Kátia M. de Queirós Mattoso’s wage and price series contain large gaps for the 1830s. See Bahia: a cidade de Salvador e seu mercado no século XIX (São Paulo: Editora Hucitec, 1978), 293–373.·In contrast, on the basis of petitions for wage increases from government-employed artisans, João José Reis has concluded that the 1830s marked a particularly difficult period for Salvador’s free lower classes. “A elite baiana face os movimentos sociais: Bahia, 1824-1840,” Revista de História 54:108 (Oct.–Dec. 1976), 373–74.


President of Bahia to Minister of Interior, Salvador, Jan. 19, 1833, BNRJ/SM, II-34, 5, 79, no. 1, fol. 3r.


João José Reis, Rebelião escrava no Brasil: a história do levante dos malês, 2d ed. (São Paulo: Brasiliense, 1987), 16.


Stuart B. Schwartz, Sugar Plantations in the Formation of Brazilian Society: Bahia, 1550–1835 (Cambridge: Cambridge Univ. Press, 1985), 468; Reis, Rebelião escrava, passim.


João José Reis and Eduardo Silva, Negociação e conflito: a resistência negra no Brasil escravista (São Paulo: Companhia das Letras, 1989), 79–98.


Braz do Amaral, “O federalismo na Bahia, 1833–1889,” Anais do Primeiro Congresso da História da Bahia, 5 vols. (Salvador: Tipografia Benedetina, 1950), 3:380–82, 392–96. Contemporary observers often commented on the Brazilians’ hatred for the Portuguese. See James Wetherell, Brazil: Stray Notes from Bahia, Being Extracts from Letters, &c., during a Residence of Fifteen Years, ed. William Hadfield (Liverpool: Webb and Hunt, 1860), 75; U.S. Consul to Secretary of State, Salvador, Apr. 19, 1831, United States, National Archives and Records Service, “Despatches from United States Consuls in St. Salvador,” Microcopy T-432.


Morton, “Conservative Revolution,” 305–13, 321–23; Reis, Rebelião escrava, 37–63; Souza, Sabinada, 19–23, 165–68.


Roderick Barman, Brazil: The Forging of a Nation, 1798–1852 (Stanford: Stanford Univ. Press, 1988), 177–78, 183–85.


Novo Diário da Bahia, Aug. 9, 1837, PAEBa 4:396–99; Aug. 11, 1837, PAEBa 4: 401–3.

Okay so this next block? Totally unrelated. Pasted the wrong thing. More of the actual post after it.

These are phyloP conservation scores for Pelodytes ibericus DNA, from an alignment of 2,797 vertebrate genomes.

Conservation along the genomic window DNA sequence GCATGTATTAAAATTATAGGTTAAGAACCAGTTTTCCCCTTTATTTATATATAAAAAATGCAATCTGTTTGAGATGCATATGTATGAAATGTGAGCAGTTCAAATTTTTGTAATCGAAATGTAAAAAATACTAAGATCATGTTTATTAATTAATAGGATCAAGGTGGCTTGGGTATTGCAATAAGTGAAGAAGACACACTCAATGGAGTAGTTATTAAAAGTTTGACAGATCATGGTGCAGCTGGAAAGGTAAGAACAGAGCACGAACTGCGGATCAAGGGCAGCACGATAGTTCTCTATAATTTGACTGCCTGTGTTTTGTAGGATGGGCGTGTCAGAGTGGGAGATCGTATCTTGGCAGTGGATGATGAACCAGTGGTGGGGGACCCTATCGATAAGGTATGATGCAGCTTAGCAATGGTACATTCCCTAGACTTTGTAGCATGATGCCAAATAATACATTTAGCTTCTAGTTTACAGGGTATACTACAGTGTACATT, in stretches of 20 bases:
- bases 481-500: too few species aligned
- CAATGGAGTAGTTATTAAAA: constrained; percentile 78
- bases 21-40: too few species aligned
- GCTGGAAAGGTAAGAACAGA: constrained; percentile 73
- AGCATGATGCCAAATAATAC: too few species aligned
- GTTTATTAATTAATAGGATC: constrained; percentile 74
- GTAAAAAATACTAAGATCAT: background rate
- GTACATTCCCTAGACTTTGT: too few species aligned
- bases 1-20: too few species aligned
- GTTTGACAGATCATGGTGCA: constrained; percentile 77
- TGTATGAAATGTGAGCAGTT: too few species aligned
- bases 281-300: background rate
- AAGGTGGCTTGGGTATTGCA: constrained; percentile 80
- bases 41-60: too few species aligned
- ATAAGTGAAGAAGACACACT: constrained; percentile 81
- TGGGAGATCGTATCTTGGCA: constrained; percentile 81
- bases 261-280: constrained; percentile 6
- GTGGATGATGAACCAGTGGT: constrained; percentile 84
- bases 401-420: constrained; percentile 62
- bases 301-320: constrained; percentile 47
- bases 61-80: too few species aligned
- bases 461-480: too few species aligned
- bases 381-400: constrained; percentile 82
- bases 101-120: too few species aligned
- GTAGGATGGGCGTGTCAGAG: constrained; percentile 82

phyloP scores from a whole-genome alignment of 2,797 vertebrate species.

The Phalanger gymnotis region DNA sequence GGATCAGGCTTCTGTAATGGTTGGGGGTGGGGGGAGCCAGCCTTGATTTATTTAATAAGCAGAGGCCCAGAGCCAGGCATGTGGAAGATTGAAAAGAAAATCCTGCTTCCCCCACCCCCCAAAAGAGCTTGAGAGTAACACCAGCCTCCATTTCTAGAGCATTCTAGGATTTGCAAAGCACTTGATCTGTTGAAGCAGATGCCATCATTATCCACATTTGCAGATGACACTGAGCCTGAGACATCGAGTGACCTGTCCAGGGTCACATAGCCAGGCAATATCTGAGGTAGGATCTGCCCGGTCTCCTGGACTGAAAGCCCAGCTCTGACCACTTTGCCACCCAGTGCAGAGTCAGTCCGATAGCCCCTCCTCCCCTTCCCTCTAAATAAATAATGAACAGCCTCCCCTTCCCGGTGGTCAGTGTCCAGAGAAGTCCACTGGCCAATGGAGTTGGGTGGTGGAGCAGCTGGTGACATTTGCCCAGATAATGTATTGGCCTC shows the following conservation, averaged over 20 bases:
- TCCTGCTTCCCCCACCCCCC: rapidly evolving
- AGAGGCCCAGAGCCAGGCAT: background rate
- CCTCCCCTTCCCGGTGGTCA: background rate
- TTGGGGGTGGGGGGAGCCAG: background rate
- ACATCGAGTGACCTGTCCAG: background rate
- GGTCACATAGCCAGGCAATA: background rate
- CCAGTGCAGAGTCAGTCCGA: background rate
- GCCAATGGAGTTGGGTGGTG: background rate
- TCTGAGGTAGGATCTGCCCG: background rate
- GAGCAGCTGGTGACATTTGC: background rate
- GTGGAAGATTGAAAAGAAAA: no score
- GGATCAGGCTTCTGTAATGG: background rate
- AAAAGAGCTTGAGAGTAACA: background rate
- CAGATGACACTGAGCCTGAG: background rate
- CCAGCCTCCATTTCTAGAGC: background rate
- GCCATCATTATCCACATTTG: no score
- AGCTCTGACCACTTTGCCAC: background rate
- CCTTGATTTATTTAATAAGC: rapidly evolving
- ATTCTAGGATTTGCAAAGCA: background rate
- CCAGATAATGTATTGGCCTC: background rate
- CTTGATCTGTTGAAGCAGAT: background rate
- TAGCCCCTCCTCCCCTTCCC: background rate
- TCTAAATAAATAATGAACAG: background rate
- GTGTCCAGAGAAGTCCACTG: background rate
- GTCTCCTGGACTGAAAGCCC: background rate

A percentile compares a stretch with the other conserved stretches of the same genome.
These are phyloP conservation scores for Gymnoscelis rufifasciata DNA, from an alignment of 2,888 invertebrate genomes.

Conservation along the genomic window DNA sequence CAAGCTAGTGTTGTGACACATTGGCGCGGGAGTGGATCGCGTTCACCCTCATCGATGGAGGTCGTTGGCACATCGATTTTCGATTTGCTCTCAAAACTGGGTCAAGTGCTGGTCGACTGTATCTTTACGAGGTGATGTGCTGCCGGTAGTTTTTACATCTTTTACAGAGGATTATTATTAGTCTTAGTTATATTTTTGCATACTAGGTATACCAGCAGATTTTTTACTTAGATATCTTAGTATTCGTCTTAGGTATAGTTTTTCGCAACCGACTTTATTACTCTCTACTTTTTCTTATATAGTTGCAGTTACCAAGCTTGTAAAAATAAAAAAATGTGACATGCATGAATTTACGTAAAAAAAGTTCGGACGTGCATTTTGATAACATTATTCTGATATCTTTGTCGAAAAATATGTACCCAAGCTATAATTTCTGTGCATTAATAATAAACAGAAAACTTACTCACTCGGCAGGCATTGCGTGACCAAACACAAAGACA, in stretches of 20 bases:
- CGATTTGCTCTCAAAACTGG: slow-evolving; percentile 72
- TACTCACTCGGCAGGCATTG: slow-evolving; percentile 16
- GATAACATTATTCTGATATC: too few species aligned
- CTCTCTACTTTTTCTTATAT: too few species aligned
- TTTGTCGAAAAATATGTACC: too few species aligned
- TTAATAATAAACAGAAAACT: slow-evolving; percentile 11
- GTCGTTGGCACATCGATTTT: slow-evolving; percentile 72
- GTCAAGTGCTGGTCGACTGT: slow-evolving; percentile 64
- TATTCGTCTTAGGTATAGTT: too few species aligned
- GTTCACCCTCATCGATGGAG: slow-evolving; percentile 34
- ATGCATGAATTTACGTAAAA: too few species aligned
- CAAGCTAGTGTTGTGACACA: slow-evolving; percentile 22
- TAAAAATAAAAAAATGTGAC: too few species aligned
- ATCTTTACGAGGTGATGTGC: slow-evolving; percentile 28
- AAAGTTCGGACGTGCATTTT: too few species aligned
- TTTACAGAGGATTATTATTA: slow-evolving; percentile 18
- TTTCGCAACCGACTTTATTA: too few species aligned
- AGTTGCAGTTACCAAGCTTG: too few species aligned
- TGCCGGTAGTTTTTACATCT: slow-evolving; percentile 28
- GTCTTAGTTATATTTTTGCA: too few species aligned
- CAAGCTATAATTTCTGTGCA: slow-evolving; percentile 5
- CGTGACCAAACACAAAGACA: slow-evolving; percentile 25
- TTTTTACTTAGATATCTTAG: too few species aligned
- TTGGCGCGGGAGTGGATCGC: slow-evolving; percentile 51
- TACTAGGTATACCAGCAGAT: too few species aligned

“Plano e fim revolucionário,” PAEBa 1:125. Political histories see the Sabinada as a direct reaction to Feijó’s resignation. Wanderley [de Araújo] Pinho, “A Bahia—1808–1856,” in História geral da civilisação brasileira (hereafter cited as HGCB), ed. Sérgio Buarque de Holanda, tomo 2, vol. 2 (São Paulo: Difusão Européia do Livro, 1964), 282–84; Barman, Brazil, 195–96.


Leslie Bethell and José Murilo de Carvalho incorrectly identify him as Sabino Barroso in “1822–1850,” chap. 2 in Brazil: Empire and Republic, 1822–1930, ed. Bethell (Cambridge: Cambridge Univ. Press, 1989), 72.


The police force did not wholeheartedly support the Sabinada, and deserted six days later.


“Atas da Camara Municipal extraídas do Livro dos Anos de 1835 a 1838” (hereafter cited as “ACM”), PAEBa 5: 113–16.


Francisco Gonçalves Martins to President of Bahia, Engenho de Baixo, Nov. 8, 1837, PAEBa 2:399; Francisco Gonçalves Martins, “Breve e simples expozição dos acontecimentos do dia 7 de Novembro . . .,” PAEBa 5:11–14. Both Morton, “Conservative Revolution,” 351–59, and Souza, Sabinacla, 25–42, 52–106, discuss the course of the war.


Proclamation of President of Bahia, Nov. 9, 1837, on board the brig Vinte e Nove de Agosto, PAEBa 2:60–61; Proclamation of Antônio Pereira Barreto Pedroso, Cachoeira, Nov. 20, 1837, PAEBa 2:75–76; Proclamation of João Chrisostomo Callado, Pirajá, Feb. 26, 1838, PAEBa 4: 334–35.


Barreto Pedroso to Antônio Pereira Rebouças, n.p., Jan. 18, [1838], “A Sabinada nas cartas de Barreto Pedroso a Rebouças,” Anais da Biblioteca Nacional 88 (1968), 213–14.


Souza, Sabinada, 11–12. His careful discussion of the Sabinada leaders ideology should not be missed. Ibid., 158–91.


Manifesto of João Carneiro da Silva Rego, Salvador, Nov. 7, 1837, PAEBa 2:59–60; Proclamation of Carneiro, Salvador, Nov. 30, 1837, PAEBa 2:79.


Novo Diário da Bahia, Dec. 6, 1837, p. 1. On the strength of the emperor as a focus for political loyalties, see Barman, Brazil, 195; and Souza, Sabinada, 169–70, 176.


Proclamation of Carneiro, Nov. 15, 1837, O Sete de Novembro (Salvador), Nov. 23, 1837, p.·10; “Communicado,” ibid., Dec. 5, 1837, p. 46; “Interior,” O Novo Sete de Novembro (Salvador), Dec. 18, 1837, pp. 1–2; Proclamation of Alexandre Ferreira do Carmo Sicupira, ibid., Jan. 5, 1838, p. 4.


William Broughton to Graham Eden Hamond, on board HMS Samarang, Rio de Janeiro, Mar. 4, 1838, FO 13, vol. 143, fols. 260r–260v.


For example, Carneiro to Portuguese Consul, Salvador, Jan. 2, 1838, Diario da Bahia, Jan. 3, 1838, reprinted in the Jornal do Commercio (Rio de Janeiro), Jan. 12, 1838, p. 2; [João da Veiga Murici], “Esento de Philopatro,” n.d., PAEBa 1:181. Bethell and Carvalho, “1822–1850,” p. 73, apparently following Pinho, “Bahia,” 284, incorrectly note that anti-Portuguese sentiment was absent from the Sabinada.


Carneiro to Police Chief, Salvador, Jan. 15, 1838, BNRJ/SM, 1–31, 12, 1, fol. 77v. See also letter from “trustworthy person,” Salvador, Jan. 5, 1838, Jornal do Commercio, Jan. 15, 1838, p. 1; William Broughton to Minister to Brazil, on board HMS Samarang, Salvador, Jan. 14, 1838, FO 13, vol. 150, fol. 103v; “Letter from Bahia,” Feb. 19, 1838, Jornal do Commercio, Mar. 6, 1838, pp. 1–2; Vice Consul to Chargé d’Affaires, Bahia, Feb. 24, 1838, FO 13, vol. 143, fol. 255r.


Letter to Carneiro, c. Feb. 1838, BNRJ/SM, 1–31, 12, 4; Ofício of Police Chief, Salvador, Jan. 15, 1838, ibid.